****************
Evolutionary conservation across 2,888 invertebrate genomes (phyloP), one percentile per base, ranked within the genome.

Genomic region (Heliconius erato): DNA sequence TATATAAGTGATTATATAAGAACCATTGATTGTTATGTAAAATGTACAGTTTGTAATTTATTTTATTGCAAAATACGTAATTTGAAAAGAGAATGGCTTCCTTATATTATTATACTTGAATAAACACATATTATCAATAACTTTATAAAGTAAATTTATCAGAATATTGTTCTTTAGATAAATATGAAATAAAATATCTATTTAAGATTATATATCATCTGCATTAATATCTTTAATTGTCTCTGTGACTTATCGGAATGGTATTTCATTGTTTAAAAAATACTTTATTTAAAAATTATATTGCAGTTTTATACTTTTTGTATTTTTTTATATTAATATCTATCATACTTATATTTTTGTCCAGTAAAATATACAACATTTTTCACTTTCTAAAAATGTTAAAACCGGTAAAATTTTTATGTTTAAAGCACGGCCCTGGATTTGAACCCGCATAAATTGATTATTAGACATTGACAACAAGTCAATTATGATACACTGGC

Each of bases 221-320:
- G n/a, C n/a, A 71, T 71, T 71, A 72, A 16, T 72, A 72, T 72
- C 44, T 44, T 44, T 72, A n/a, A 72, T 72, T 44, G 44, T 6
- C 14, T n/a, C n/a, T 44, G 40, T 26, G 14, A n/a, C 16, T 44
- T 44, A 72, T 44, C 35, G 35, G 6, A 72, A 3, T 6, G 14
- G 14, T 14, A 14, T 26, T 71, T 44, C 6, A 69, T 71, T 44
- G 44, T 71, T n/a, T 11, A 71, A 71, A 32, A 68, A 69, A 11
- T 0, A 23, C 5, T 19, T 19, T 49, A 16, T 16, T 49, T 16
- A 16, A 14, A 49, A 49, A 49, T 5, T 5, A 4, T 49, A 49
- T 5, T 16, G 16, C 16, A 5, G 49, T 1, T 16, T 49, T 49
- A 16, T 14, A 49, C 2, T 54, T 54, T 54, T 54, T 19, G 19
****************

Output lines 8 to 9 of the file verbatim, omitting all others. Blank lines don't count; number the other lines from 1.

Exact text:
- G 14, T 14, A 14, T 26, T 71, T 44, C 6, A 69, T 71, T 44
- G 44, T 71, T n/a, T 11, A 71, A 71, A 32, A 68, A 69, A 11